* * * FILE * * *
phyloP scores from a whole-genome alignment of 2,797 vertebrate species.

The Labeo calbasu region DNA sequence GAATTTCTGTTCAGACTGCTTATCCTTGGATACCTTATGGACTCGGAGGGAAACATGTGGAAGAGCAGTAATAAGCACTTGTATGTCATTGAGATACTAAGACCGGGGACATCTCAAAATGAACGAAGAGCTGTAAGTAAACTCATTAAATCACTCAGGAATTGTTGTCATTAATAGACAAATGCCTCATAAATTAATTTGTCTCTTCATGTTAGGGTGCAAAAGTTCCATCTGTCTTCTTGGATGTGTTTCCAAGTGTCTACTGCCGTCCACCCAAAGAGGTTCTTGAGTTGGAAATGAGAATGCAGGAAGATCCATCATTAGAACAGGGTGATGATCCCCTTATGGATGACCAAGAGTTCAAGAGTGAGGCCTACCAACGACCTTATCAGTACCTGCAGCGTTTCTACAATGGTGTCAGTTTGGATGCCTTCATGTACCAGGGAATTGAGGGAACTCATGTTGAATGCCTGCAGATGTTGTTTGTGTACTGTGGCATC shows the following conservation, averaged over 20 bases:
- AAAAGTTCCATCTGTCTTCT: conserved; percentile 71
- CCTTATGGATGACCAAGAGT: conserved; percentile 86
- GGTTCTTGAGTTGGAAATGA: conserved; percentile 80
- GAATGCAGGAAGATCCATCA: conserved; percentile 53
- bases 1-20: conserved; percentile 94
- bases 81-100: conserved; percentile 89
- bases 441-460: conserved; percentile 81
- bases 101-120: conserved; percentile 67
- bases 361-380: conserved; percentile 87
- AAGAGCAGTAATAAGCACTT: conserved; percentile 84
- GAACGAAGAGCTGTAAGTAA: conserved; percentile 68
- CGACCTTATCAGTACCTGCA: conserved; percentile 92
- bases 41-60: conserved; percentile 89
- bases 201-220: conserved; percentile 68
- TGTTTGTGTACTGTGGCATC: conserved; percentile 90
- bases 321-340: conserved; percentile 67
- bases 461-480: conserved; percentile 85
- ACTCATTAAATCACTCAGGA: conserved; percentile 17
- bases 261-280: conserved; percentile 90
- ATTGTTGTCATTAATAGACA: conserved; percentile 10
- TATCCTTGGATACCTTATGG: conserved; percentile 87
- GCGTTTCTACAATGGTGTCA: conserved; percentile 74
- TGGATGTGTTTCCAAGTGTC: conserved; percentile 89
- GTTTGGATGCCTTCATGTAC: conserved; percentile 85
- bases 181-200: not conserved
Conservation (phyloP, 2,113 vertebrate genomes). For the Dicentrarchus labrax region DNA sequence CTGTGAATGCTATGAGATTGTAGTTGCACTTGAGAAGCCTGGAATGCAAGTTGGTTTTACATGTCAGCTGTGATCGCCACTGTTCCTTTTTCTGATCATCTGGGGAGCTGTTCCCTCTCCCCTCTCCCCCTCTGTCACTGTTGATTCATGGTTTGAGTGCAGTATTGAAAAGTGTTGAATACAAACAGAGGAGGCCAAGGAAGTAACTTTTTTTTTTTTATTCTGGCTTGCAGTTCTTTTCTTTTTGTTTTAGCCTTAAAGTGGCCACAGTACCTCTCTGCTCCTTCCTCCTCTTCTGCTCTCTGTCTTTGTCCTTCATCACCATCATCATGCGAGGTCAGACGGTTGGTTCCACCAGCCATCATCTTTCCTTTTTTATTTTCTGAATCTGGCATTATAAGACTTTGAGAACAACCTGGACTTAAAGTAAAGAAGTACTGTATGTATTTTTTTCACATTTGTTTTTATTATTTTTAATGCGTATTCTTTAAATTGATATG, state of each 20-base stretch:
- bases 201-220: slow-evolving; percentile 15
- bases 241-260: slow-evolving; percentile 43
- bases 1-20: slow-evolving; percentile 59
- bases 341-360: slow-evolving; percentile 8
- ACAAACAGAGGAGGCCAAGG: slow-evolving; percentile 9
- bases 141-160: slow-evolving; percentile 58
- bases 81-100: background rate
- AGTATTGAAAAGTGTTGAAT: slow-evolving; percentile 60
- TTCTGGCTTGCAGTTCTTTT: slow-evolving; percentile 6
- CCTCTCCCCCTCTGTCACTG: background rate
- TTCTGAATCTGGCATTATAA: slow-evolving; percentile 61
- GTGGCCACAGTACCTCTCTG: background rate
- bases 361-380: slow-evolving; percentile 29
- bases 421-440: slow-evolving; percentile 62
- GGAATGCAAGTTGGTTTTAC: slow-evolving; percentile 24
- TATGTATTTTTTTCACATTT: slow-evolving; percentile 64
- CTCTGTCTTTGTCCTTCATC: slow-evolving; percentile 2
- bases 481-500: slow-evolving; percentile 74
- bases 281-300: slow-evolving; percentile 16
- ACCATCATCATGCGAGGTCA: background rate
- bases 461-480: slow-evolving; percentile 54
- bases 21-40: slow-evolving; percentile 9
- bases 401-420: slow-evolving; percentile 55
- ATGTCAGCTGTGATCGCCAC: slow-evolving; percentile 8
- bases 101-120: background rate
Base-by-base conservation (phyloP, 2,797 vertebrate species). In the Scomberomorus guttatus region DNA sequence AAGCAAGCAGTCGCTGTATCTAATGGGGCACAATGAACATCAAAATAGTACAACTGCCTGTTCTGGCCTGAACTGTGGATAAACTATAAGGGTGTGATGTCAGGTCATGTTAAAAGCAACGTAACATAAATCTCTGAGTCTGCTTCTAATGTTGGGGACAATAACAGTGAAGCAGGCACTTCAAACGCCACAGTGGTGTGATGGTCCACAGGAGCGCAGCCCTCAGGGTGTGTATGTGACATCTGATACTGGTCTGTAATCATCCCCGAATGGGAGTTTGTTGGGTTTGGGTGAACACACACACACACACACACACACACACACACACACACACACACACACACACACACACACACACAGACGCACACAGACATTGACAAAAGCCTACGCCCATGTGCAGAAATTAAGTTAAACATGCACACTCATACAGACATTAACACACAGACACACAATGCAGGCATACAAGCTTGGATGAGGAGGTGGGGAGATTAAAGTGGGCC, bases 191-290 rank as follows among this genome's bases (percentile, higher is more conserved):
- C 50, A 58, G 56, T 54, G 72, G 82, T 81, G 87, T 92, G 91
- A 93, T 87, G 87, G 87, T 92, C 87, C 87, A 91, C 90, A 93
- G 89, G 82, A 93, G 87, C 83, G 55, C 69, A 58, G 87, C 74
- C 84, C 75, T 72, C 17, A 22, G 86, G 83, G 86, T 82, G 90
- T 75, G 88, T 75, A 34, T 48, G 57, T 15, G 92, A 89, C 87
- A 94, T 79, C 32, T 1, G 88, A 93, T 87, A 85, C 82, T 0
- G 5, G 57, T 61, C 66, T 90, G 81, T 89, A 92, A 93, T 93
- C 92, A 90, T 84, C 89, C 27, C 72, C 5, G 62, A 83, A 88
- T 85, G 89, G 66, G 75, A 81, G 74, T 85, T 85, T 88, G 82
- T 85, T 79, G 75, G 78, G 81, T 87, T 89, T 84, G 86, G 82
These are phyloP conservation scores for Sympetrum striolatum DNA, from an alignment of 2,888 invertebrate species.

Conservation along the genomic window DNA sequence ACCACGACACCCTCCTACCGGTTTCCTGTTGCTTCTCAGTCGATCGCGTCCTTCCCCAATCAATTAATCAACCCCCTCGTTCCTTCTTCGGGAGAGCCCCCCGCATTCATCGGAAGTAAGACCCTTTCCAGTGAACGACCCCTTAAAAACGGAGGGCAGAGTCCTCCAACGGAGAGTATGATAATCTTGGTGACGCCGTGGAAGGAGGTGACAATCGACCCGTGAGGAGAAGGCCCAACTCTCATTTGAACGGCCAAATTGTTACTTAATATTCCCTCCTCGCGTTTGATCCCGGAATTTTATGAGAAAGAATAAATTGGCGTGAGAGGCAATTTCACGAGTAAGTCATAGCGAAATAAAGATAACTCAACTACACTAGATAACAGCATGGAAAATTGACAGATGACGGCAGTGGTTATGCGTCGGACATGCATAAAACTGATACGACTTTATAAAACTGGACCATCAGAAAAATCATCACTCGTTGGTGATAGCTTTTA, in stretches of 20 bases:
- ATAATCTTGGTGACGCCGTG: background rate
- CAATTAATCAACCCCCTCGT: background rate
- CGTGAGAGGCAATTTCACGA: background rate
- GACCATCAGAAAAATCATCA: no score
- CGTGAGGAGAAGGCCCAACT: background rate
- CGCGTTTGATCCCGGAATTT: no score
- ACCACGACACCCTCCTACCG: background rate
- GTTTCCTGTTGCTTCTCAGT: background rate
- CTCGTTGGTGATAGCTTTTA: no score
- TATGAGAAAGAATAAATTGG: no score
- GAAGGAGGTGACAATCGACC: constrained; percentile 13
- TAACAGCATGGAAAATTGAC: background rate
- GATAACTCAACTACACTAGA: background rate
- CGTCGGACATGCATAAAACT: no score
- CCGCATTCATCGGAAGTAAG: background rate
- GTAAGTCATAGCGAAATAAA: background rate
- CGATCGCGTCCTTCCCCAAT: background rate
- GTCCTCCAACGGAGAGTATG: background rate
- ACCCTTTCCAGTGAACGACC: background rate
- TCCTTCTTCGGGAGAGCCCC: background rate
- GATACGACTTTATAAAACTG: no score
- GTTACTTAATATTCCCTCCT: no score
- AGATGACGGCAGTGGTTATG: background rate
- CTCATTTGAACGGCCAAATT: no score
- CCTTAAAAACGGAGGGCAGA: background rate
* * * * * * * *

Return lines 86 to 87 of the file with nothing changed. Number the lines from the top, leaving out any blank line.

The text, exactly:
- TCCTTCTTCGGGAGAGCCCC: background rate
- GATACGACTTTATAAAACTG: no score